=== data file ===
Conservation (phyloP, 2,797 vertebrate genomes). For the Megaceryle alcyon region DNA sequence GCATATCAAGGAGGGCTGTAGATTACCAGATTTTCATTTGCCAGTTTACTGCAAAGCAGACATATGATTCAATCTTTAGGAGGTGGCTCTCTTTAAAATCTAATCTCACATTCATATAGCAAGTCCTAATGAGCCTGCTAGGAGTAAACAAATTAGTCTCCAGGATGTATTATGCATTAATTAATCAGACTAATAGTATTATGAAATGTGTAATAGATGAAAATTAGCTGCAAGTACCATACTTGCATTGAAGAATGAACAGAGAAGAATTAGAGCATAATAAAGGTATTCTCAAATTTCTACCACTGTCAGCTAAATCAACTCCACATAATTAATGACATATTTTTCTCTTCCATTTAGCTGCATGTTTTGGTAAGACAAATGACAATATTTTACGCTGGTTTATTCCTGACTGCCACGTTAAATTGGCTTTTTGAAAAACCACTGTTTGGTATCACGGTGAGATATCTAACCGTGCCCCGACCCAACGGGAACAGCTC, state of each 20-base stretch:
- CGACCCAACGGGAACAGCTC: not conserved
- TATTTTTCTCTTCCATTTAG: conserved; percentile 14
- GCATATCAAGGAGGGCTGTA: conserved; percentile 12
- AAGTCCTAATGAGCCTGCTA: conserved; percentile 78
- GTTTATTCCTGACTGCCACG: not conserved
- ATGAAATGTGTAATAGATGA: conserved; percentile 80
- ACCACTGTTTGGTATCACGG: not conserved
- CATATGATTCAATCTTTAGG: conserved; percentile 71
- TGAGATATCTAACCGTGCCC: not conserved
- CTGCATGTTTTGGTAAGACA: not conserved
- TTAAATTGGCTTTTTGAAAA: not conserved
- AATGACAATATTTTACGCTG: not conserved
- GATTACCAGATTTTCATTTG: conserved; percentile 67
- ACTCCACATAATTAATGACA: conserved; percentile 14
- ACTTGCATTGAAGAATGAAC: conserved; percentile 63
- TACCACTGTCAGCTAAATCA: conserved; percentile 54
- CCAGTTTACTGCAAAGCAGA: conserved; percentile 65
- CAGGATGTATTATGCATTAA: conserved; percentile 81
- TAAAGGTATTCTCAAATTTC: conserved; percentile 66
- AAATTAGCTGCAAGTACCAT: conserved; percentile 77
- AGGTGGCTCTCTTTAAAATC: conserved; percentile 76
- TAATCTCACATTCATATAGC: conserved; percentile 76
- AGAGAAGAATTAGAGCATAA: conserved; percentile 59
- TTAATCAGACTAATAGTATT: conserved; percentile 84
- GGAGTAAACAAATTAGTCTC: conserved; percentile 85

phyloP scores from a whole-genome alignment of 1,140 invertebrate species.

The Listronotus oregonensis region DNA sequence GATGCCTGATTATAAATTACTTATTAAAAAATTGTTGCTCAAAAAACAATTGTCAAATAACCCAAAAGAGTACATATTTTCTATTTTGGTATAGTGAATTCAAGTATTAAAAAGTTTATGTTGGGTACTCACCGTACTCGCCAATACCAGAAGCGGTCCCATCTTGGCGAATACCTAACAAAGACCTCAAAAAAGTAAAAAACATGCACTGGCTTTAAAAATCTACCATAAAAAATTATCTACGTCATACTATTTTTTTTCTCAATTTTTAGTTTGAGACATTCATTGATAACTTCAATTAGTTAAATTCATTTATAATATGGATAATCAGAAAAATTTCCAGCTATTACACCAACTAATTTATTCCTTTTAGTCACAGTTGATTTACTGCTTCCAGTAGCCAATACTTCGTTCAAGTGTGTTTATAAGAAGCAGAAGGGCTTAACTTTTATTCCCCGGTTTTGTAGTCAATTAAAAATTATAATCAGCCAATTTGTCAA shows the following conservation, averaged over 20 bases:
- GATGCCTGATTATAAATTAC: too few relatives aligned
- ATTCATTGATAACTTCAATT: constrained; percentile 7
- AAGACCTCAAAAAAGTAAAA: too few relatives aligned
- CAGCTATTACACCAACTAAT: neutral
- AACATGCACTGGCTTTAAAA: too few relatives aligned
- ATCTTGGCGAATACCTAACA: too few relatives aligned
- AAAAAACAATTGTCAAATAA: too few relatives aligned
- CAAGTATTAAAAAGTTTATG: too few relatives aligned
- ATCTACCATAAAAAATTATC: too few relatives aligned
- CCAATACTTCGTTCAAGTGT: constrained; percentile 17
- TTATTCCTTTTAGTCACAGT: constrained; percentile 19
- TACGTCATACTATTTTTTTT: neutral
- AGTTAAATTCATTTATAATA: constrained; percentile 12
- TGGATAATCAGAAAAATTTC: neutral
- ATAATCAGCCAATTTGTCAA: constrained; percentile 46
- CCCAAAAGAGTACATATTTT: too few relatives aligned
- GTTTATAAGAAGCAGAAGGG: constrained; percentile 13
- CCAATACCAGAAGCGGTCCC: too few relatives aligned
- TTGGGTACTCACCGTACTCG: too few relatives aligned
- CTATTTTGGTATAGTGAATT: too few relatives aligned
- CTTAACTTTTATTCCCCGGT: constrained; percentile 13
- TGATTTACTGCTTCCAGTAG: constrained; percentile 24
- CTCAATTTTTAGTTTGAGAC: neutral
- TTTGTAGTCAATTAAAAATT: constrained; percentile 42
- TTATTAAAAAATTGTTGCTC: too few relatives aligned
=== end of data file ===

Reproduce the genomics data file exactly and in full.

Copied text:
Conservation (phyloP, 2,797 vertebrate genomes). For the Megaceryle alcyon region DNA sequence GCATATCAAGGAGGGCTGTAGATTACCAGATTTTCATTTGCCAGTTTACTGCAAAGCAGACATATGATTCAATCTTTAGGAGGTGGCTCTCTTTAAAATCTAATCTCACATTCATATAGCAAGTCCTAATGAGCCTGCTAGGAGTAAACAAATTAGTCTCCAGGATGTATTATGCATTAATTAATCAGACTAATAGTATTATGAAATGTGTAATAGATGAAAATTAGCTGCAAGTACCATACTTGCATTGAAGAATGAACAGAGAAGAATTAGAGCATAATAAAGGTATTCTCAAATTTCTACCACTGTCAGCTAAATCAACTCCACATAATTAATGACATATTTTTCTCTTCCATTTAGCTGCATGTTTTGGTAAGACAAATGACAATATTTTACGCTGGTTTATTCCTGACTGCCACGTTAAATTGGCTTTTTGAAAAACCACTGTTTGGTATCACGGTGAGATATCTAACCGTGCCCCGACCCAACGGGAACAGCTC, state of each 20-base stretch:
- CGACCCAACGGGAACAGCTC: not conserved
- TATTTTTCTCTTCCATTTAG: conserved; percentile 14
- GCATATCAAGGAGGGCTGTA: conserved; percentile 12
- AAGTCCTAATGAGCCTGCTA: conserved; percentile 78
- GTTTATTCCTGACTGCCACG: not conserved
- ATGAAATGTGTAATAGATGA: conserved; percentile 80
- ACCACTGTTTGGTATCACGG: not conserved
- CATATGATTCAATCTTTAGG: conserved; percentile 71
- TGAGATATCTAACCGTGCCC: not conserved
- CTGCATGTTTTGGTAAGACA: not conserved
- TTAAATTGGCTTTTTGAAAA: not conserved
- AATGACAATATTTTACGCTG: not conserved
- GATTACCAGATTTTCATTTG: conserved; percentile 67
- ACTCCACATAATTAATGACA: conserved; percentile 14
- ACTTGCATTGAAGAATGAAC: conserved; percentile 63
- TACCACTGTCAGCTAAATCA: conserved; percentile 54
- CCAGTTTACTGCAAAGCAGA: conserved; percentile 65
- CAGGATGTATTATGCATTAA: conserved; percentile 81
- TAAAGGTATTCTCAAATTTC: conserved; percentile 66
- AAATTAGCTGCAAGTACCAT: conserved; percentile 77
- AGGTGGCTCTCTTTAAAATC: conserved; percentile 76
- TAATCTCACATTCATATAGC: conserved; percentile 76
- AGAGAAGAATTAGAGCATAA: conserved; percentile 59
- TTAATCAGACTAATAGTATT: conserved; percentile 84
- GGAGTAAACAAATTAGTCTC: conserved; percentile 85

phyloP scores from a whole-genome alignment of 1,140 invertebrate species.

The Listronotus oregonensis region DNA sequence GATGCCTGATTATAAATTACTTATTAAAAAATTGTTGCTCAAAAAACAATTGTCAAATAACCCAAAAGAGTACATATTTTCTATTTTGGTATAGTGAATTCAAGTATTAAAAAGTTTATGTTGGGTACTCACCGTACTCGCCAATACCAGAAGCGGTCCCATCTTGGCGAATACCTAACAAAGACCTCAAAAAAGTAAAAAACATGCACTGGCTTTAAAAATCTACCATAAAAAATTATCTACGTCATACTATTTTTTTTCTCAATTTTTAGTTTGAGACATTCATTGATAACTTCAATTAGTTAAATTCATTTATAATATGGATAATCAGAAAAATTTCCAGCTATTACACCAACTAATTTATTCCTTTTAGTCACAGTTGATTTACTGCTTCCAGTAGCCAATACTTCGTTCAAGTGTGTTTATAAGAAGCAGAAGGGCTTAACTTTTATTCCCCGGTTTTGTAGTCAATTAAAAATTATAATCAGCCAATTTGTCAA shows the following conservation, averaged over 20 bases:
- GATGCCTGATTATAAATTAC: too few relatives aligned
- ATTCATTGATAACTTCAATT: constrained; percentile 7
- AAGACCTCAAAAAAGTAAAA: too few relatives aligned
- CAGCTATTACACCAACTAAT: neutral
- AACATGCACTGGCTTTAAAA: too few relatives aligned
- ATCTTGGCGAATACCTAACA: too few relatives aligned
- AAAAAACAATTGTCAAATAA: too few relatives aligned
- CAAGTATTAAAAAGTTTATG: too few relatives aligned
- ATCTACCATAAAAAATTATC: too few relatives aligned
- CCAATACTTCGTTCAAGTGT: constrained; percentile 17
- TTATTCCTTTTAGTCACAGT: constrained; percentile 19
- TACGTCATACTATTTTTTTT: neutral
- AGTTAAATTCATTTATAATA: constrained; percentile 12
- TGGATAATCAGAAAAATTTC: neutral
- ATAATCAGCCAATTTGTCAA: constrained; percentile 46
- CCCAAAAGAGTACATATTTT: too few relatives aligned
- GTTTATAAGAAGCAGAAGGG: constrained; percentile 13
- CCAATACCAGAAGCGGTCCC: too few relatives aligned
- TTGGGTACTCACCGTACTCG: too few relatives aligned
- CTATTTTGGTATAGTGAATT: too few relatives aligned
- CTTAACTTTTATTCCCCGGT: constrained; percentile 13
- TGATTTACTGCTTCCAGTAG: constrained; percentile 24
- CTCAATTTTTAGTTTGAGAC: neutral
- TTTGTAGTCAATTAAAAATT: constrained; percentile 42
- TTATTAAAAAATTGTTGCTC: too few relatives aligned